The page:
It's an Australian-first - an innovative initiative known as the Beehive Project that will allow peer to peer solar energy trading - and it will be based in Kurri Kurri in NSW's Hunter region.
Enova Community Energy will construct its first 1-megawatt community battery at the Ausgrid substation on the outskirts of Kurri later next year.
About the size of a shipping container the battery will be operated by Enova to maximise benefits to energy customers and the community.
Enova received funding from the NSW Regional Community Energy Fund to support the implementation of the battery. It will be paired with an online platform, Powertracer, developed by technology company Enosi, which will enable peer-to-peer solar energy trading.
The program will enable 500 participants to buy and sell (or trade) rooftop solar energy from each other and trade with the battery itself. The project is a unique pilot, to be analysed and documented with outcomes widely shared by University of Newcastle.
Minister for Energy Matt Kean said it's great to see the regional community energy sector taking control of their own projects and embracing clean energy.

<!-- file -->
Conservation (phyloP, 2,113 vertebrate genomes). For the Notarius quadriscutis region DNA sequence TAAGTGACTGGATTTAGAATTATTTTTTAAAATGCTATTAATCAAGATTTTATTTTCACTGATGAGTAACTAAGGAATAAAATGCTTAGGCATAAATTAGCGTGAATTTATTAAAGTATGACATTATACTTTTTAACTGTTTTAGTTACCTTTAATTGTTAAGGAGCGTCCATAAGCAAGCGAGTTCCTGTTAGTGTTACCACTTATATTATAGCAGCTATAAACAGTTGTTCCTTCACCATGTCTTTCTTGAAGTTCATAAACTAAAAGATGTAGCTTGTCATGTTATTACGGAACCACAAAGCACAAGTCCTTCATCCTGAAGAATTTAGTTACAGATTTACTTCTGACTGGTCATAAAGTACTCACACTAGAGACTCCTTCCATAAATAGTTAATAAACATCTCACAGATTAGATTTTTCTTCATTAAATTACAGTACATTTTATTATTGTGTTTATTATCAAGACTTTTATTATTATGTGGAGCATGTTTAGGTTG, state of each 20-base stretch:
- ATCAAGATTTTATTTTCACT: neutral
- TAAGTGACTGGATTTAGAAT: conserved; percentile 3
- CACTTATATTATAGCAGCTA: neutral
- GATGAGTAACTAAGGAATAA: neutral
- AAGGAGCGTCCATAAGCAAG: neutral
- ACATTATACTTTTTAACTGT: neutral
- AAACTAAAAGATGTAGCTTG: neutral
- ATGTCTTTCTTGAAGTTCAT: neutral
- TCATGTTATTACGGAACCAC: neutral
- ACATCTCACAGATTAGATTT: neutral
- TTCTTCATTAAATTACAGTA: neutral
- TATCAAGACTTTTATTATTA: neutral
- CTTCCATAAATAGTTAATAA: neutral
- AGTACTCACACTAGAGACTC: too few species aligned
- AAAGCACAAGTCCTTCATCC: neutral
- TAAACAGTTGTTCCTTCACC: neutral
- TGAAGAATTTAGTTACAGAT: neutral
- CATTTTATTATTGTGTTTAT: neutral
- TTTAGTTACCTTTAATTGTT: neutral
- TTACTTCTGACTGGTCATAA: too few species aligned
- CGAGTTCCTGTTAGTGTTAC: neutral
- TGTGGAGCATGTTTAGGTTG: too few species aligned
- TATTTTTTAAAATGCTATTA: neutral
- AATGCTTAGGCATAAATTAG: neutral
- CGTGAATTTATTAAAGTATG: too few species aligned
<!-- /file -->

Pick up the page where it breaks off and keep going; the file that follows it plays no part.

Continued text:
"Innovative renewable energy projects like this will help to make electricity more reliable and affordable for our regional communities," Mr kean said.
"This project is unique," Enova Community Energy CEO Felicity Stening said.
"Not only is it a key strategic initiative for Enova, it's also the first of its kind in Australia. Projects like this have the potential to change the face of the electricity system as we know it.
"With our partners Enosi and University of Newcastle, we're looking forward to generating great results and learnings that can be shared with the broader community, so that the capability to generate, store and share renewable energy can start to be part of the new normal," said Felicity.
In welcoming the project location, Cessnock Council Mayor Bob Pynset said the community battery project is a ground-breaking initiative, with nothing else like it in Australia.
"I'm proud that Cessnock City Council has played its part in giving it a home. The Hunter region is navigating its way from being seen as only a coal-producing region, toward a region of opportunity. This opportunity to support a community energy asset could not have come at a more important time. We're thrilled to invite our community to get involved by registering to participate," Cr Pynsent said.
Kurri Kurri locals and Hunter region residents are invited to register their application to participate in the shared community battery project, by visiting: www.enovaenergy.com.au/shared-community-battery.
Enova will invite at least 500 households with and without rooftop solar to participate. Project participants can live anywhere in NSW.